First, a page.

18 And I say to thee: That thou art Peter; and upon this rock I will build my church, and the gates of hell shall not prevail against it. 19 And I will give to thee the keys of the kingdom of heaven. And whatsoever thou shalt bind upon earth, it shall be bound also in heaven: and whatsoever thou shalt loose upon earth, it shall be loosed also in heaven. (St. Matthew 16:18-19)

16 And I will ask the Father, and he shall give you another Paraclete, that he may abide with you for ever. 17 The spirit of truth, whom the world cannot receive, because it seeth him not, nor knoweth him: but you shall know him; because he shall abide with you, and shall be in you. 18 I will not leave you orphans, I will come to you. (St. John 14:16-18)

It is Christ Himself that testifies that His Church will remain even against the gates of Hades (Hell) and that He will Send the Holy Spirit to abide (reside) in the Church–but not only that, Jesus Promises that He Himself will Remain with the Church (Christ’s Mystical Body)!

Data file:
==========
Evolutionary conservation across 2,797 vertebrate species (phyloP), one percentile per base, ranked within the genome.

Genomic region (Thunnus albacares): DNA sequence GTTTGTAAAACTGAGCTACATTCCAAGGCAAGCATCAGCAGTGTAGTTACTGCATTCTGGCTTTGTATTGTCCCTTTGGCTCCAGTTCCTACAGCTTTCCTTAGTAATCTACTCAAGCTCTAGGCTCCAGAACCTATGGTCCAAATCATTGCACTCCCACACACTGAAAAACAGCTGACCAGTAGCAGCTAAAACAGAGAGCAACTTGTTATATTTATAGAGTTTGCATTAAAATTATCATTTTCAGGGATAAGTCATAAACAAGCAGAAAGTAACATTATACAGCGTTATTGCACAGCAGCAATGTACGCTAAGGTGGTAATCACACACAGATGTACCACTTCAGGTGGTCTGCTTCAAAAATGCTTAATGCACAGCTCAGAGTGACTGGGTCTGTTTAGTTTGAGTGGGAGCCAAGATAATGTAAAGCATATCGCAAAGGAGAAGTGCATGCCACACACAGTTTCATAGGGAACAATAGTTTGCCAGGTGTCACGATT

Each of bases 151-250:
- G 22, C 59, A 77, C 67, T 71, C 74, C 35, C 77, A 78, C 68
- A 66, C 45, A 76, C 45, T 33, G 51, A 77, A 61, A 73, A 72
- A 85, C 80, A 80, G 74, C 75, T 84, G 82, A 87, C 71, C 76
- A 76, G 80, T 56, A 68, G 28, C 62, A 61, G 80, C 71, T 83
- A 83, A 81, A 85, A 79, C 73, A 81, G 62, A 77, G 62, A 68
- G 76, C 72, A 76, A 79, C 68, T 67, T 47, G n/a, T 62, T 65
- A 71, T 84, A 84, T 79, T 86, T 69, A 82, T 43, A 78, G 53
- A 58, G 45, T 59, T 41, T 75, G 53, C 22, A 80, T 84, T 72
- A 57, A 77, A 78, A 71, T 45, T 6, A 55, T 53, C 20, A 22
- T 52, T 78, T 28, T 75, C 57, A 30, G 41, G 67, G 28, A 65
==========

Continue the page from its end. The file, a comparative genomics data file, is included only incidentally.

Maran atha!


Thank you, I ordered it and will read it soon.

Hi, MJ!
I also recommend that you read the early Church Writings so that you can fully understand and balance the claims of the Protestant Reformation (and the changes/schisms that continue to develop through its inception).

Thanks jc, I’ve read a smattering, mostly Ignatius’s letters. Enough to convince me about the Eucharist and the discipline of the early church (A strict rule of Bishops presiding over a congregation, who respected their Bishop, not a mass of splinter groups that eventually formed what we know as the church.) I plan to dig into it a bit more soon, especially when I go looking for documentation of prayer for the dead. That’s one missing link I haven’t quite nailed down yet.

It depends on which reformation you are speaking of. Luther, Zwingli, the Anabaptists were not the same movement or event, much less the Anglicans. I think if you are interested in the Lutheran side of things, you might want to read the Augsburg Confession, the Roman Confutation, and the Apology of the Augsburg Confession in sequence. You can find it online at